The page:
The recent engine issues have forced the airline to ground three of its aircraft powered with the similar engine type. Airbus in a response to a mail said that it has traced 17 engines back to Indian airlines (that are impacted) and the operators are informed.
The European Aviation Safety Agency’s (EASA) emergency airworthiness directive (EAD) warning of a potential “dual engine” in flight shutdown on A320-neo- family aircraft powered by Pratt & Whitney PW1100G geared turbofan (GTF) engines yesterday has not only upstaged the expansion plan of India’s fastest growing airline IndiGo but it has also raised some very pertinent issues about aviation safety in the country that has forced the civil aviation ministry to come out and state that it will look into all aspects related to safety. Post the EASA’s directive Airbus has conveyed to its A320neo customers that it has halted all deliveries of this aircraft type. “Product Safety Boards of Pratt & Whitney and Airbus, post evaluating the PW1100G-JM engine issue, have decided that all neo deliveries are on hold till further notice.” IndiGo in statement said that in the last 18 months, it has done 69 engine replacements as best possible precautionary measure to avoid any technical glitch. It further clarified that these are not engine failures. “There have been 3 inflight shut downs and three turn backs on the ground prior to take off which were identified and dealt with in a timely and safe manner,” the airline further added. The recent engine issues have forced the airline to ground three of its aircraft powered with the similar engine type. Airbus in a response to a mail said that it has traced 17 engines back to Indian airlines (that are impacted) and the operators are informed. It further said that Pratt & Whitney is investigating the root cause of this new finding with the full support of Airbus and said that the grounded aircraft engine change can be accomplished within approximately two days once a replacement engine is available. It however did not give a timeframe for delivery delays and said “delivery delays are being assessed on a case to case.” The decision of Airbus to halt deliveries for all its A320neos will definitely put a spanner in the ambitious expansion plans of IndiGo that placed one of the largest orders of this aircraft type, 250 A320neos, with Airbus and those will be mounted with the 32GTF powered engine. IndiGo notified the same to the stock exchange today.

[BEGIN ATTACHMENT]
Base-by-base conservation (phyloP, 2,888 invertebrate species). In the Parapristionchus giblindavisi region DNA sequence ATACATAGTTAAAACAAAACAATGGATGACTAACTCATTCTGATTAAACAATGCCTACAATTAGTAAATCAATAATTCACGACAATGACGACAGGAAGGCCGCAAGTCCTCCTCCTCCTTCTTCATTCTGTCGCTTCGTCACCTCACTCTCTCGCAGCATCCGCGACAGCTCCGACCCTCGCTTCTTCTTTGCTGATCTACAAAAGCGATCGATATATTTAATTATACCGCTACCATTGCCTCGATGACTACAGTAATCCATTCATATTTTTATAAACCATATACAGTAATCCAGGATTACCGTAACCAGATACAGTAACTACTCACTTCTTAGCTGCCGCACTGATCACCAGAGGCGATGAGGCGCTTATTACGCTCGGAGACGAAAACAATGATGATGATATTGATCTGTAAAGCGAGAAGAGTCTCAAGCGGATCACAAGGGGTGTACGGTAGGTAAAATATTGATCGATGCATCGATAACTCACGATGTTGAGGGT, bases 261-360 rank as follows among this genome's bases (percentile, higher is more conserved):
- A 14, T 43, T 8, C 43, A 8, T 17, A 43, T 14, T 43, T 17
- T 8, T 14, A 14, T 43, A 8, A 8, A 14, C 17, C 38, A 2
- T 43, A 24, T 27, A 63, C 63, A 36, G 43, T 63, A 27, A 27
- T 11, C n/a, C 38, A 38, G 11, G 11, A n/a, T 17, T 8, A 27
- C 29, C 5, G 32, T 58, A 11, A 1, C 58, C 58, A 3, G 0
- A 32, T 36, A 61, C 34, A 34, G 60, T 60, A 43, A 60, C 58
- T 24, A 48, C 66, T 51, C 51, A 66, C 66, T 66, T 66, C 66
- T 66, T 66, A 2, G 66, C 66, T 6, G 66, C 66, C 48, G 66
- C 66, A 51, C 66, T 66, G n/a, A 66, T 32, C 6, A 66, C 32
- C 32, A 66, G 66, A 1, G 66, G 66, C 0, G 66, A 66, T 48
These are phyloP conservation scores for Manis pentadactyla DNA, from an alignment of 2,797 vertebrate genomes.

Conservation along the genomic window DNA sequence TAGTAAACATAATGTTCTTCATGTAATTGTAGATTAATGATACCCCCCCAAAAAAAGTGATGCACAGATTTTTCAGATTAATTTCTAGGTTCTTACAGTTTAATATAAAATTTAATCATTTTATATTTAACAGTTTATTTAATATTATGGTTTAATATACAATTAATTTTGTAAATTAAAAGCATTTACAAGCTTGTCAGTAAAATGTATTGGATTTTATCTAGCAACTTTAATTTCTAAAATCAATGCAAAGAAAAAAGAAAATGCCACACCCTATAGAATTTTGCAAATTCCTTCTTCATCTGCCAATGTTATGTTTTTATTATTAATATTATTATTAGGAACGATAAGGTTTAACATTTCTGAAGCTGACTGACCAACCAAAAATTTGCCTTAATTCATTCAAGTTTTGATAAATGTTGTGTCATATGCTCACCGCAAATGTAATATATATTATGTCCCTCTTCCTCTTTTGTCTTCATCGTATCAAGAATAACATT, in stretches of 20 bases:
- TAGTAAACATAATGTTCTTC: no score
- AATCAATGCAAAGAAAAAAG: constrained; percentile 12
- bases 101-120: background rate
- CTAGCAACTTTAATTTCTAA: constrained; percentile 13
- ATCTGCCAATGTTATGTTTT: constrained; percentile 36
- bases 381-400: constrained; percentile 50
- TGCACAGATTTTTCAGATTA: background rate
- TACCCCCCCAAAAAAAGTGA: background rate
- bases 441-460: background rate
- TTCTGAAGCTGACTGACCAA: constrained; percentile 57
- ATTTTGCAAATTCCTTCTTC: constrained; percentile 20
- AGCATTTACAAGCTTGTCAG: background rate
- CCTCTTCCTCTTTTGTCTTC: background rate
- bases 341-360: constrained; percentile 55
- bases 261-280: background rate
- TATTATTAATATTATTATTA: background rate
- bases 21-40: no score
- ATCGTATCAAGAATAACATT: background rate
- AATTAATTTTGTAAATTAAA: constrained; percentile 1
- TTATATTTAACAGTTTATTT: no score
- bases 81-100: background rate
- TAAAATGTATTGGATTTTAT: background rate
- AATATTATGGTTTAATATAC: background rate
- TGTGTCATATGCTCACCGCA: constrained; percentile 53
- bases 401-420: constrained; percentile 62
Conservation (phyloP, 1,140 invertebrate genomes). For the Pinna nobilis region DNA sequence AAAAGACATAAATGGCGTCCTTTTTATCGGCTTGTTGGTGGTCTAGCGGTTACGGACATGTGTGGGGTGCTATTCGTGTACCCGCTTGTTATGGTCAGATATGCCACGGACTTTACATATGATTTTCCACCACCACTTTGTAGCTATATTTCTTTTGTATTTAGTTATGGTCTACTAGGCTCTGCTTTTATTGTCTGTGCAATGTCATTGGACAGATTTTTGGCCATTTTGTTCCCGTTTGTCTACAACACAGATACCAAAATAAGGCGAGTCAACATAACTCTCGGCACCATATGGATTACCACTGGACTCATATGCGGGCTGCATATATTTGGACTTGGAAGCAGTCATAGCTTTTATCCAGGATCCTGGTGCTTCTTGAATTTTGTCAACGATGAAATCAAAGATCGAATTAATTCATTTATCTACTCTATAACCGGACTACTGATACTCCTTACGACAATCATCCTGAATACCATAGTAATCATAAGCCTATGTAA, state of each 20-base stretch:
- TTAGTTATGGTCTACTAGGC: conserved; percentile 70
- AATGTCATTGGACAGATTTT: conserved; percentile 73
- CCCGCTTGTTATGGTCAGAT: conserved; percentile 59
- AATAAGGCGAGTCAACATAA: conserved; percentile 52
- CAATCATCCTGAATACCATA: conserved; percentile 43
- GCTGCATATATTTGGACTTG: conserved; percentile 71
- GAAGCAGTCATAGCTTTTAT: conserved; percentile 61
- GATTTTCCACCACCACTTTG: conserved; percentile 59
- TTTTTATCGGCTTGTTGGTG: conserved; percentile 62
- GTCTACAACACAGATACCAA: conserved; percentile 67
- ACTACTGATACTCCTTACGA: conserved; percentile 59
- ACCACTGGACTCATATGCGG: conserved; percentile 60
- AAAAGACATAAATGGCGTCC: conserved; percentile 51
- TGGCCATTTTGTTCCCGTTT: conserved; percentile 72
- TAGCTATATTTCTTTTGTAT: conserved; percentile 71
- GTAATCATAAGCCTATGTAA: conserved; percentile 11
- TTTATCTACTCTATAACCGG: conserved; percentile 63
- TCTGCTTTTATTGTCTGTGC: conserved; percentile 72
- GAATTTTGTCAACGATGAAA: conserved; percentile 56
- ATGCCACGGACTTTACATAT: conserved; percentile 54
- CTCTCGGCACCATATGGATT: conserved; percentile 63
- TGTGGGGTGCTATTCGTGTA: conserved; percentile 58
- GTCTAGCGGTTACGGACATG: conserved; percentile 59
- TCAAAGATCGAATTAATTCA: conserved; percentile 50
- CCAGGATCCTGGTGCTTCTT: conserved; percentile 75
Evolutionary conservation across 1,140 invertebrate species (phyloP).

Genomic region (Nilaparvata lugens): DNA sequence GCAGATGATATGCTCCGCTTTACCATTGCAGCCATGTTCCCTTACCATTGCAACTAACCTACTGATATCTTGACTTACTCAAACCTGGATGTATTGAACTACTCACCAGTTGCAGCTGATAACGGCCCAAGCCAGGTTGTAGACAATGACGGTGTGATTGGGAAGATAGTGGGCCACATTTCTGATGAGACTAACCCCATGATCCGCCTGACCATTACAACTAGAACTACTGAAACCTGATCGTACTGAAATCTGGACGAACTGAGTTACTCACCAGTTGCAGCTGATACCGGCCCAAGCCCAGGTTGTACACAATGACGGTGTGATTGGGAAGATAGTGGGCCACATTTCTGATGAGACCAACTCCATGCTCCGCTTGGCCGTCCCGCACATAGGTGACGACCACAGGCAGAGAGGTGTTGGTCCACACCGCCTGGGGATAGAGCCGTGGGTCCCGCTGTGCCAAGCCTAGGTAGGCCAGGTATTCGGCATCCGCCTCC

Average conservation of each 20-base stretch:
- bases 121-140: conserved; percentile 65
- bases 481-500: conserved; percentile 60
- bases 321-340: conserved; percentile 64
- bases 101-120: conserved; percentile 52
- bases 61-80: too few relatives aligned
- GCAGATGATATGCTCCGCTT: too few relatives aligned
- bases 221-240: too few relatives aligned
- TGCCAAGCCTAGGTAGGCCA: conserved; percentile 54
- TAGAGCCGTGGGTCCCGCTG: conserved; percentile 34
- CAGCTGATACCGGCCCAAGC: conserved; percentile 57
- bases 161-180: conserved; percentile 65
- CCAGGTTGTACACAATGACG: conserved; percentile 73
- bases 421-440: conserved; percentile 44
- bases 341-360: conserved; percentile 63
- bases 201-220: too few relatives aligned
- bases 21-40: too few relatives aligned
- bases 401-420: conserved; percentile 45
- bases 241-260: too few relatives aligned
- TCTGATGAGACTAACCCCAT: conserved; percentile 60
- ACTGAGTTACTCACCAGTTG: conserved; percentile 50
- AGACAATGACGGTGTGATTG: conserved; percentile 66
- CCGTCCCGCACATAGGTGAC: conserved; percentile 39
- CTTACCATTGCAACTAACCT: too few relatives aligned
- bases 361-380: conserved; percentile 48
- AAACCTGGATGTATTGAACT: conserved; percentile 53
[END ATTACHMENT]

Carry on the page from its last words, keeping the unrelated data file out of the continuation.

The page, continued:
It will also impact its upgrade of this aircraft type the 321LR that it has decided to opt for recently. “Its not rocket science that these deliveries will be impacted.” But IndiGo sources said that it would continue to expand its market as it will get about 25 of the other variant of the A320 family the CEOs by March 2019 and will continue to add about 20 per cent of the capacity. The airline has plans to expand on international routes and grow its domestic market share. Industry sources close to Pratt & Whitney, the Connecticut based American engine manufacturer, said that it will take a huge financial hit because of these delays and because of the aircraft grounded due to the engine issues and will have to compensate IndiGo as it is bound by contract and it did compensate IndiGo earlier too because the airline had to cancel flights as there were issues in the combustion chamber and No3 seal bearing. Those have been resolved since. India is one of the largest markets of P&W engines and out of approximately 113 engines flying worldwide India has 45- 32 with IndiGo and 13 with GoAir. GoAir’s contract however does not hold Pratt & Whitney liable, sources said. The issue impact 6.7 per cent of the total fleet in India and Pratt & Whitney says they have identified all the potentially affected engines and communicated with our customers. And will be addressed in the manner consistent with the operational instruction issued by Airbus and co-coordinated between Airbus and Pratt and Whitney.
Pilots who are flying aircraft fitted with these engines have confirmed that there are definitely issues with this engine type and they are recurring and it is a concern. But sources on the manufacturing side said that these issues are in no way safety issues as these were relate to aircraft on the ground.
By: Manisha Singhal